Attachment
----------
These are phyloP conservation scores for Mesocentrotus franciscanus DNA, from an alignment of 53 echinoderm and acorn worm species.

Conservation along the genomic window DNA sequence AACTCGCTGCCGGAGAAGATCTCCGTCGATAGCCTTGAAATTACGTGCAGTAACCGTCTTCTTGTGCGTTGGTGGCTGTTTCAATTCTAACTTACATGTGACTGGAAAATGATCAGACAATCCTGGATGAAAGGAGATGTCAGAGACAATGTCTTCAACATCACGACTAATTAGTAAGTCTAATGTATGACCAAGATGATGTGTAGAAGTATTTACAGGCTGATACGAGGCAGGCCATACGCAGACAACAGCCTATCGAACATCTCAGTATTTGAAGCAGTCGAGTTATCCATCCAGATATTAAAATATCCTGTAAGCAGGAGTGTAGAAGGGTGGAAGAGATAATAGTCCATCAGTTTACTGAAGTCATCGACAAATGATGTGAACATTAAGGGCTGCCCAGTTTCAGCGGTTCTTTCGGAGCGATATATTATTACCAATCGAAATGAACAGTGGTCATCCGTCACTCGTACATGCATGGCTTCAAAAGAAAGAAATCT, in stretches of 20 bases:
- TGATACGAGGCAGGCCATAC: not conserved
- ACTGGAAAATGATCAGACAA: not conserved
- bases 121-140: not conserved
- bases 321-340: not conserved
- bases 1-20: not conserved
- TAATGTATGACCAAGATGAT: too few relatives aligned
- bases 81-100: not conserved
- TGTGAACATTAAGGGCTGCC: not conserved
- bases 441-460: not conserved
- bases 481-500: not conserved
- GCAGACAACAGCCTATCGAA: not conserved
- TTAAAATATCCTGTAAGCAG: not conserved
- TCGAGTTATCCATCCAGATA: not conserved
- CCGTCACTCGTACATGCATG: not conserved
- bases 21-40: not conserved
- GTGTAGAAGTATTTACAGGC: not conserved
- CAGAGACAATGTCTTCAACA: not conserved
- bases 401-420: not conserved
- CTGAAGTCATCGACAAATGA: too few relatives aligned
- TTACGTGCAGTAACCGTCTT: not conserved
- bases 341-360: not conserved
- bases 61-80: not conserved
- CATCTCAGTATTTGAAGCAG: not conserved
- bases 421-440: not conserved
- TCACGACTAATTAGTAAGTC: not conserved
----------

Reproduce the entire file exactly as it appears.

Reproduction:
These are phyloP conservation scores for Mesocentrotus franciscanus DNA, from an alignment of 53 echinoderm and acorn worm species.

Conservation along the genomic window DNA sequence AACTCGCTGCCGGAGAAGATCTCCGTCGATAGCCTTGAAATTACGTGCAGTAACCGTCTTCTTGTGCGTTGGTGGCTGTTTCAATTCTAACTTACATGTGACTGGAAAATGATCAGACAATCCTGGATGAAAGGAGATGTCAGAGACAATGTCTTCAACATCACGACTAATTAGTAAGTCTAATGTATGACCAAGATGATGTGTAGAAGTATTTACAGGCTGATACGAGGCAGGCCATACGCAGACAACAGCCTATCGAACATCTCAGTATTTGAAGCAGTCGAGTTATCCATCCAGATATTAAAATATCCTGTAAGCAGGAGTGTAGAAGGGTGGAAGAGATAATAGTCCATCAGTTTACTGAAGTCATCGACAAATGATGTGAACATTAAGGGCTGCCCAGTTTCAGCGGTTCTTTCGGAGCGATATATTATTACCAATCGAAATGAACAGTGGTCATCCGTCACTCGTACATGCATGGCTTCAAAAGAAAGAAATCT, in stretches of 20 bases:
- TGATACGAGGCAGGCCATAC: not conserved
- ACTGGAAAATGATCAGACAA: not conserved
- bases 121-140: not conserved
- bases 321-340: not conserved
- bases 1-20: not conserved
- TAATGTATGACCAAGATGAT: too few relatives aligned
- bases 81-100: not conserved
- TGTGAACATTAAGGGCTGCC: not conserved
- bases 441-460: not conserved
- bases 481-500: not conserved
- GCAGACAACAGCCTATCGAA: not conserved
- TTAAAATATCCTGTAAGCAG: not conserved
- TCGAGTTATCCATCCAGATA: not conserved
- CCGTCACTCGTACATGCATG: not conserved
- bases 21-40: not conserved
- GTGTAGAAGTATTTACAGGC: not conserved
- CAGAGACAATGTCTTCAACA: not conserved
- bases 401-420: not conserved
- CTGAAGTCATCGACAAATGA: too few relatives aligned
- TTACGTGCAGTAACCGTCTT: not conserved
- bases 341-360: not conserved
- bases 61-80: not conserved
- CATCTCAGTATTTGAAGCAG: not conserved
- bases 421-440: not conserved
- TCACGACTAATTAGTAAGTC: not conserved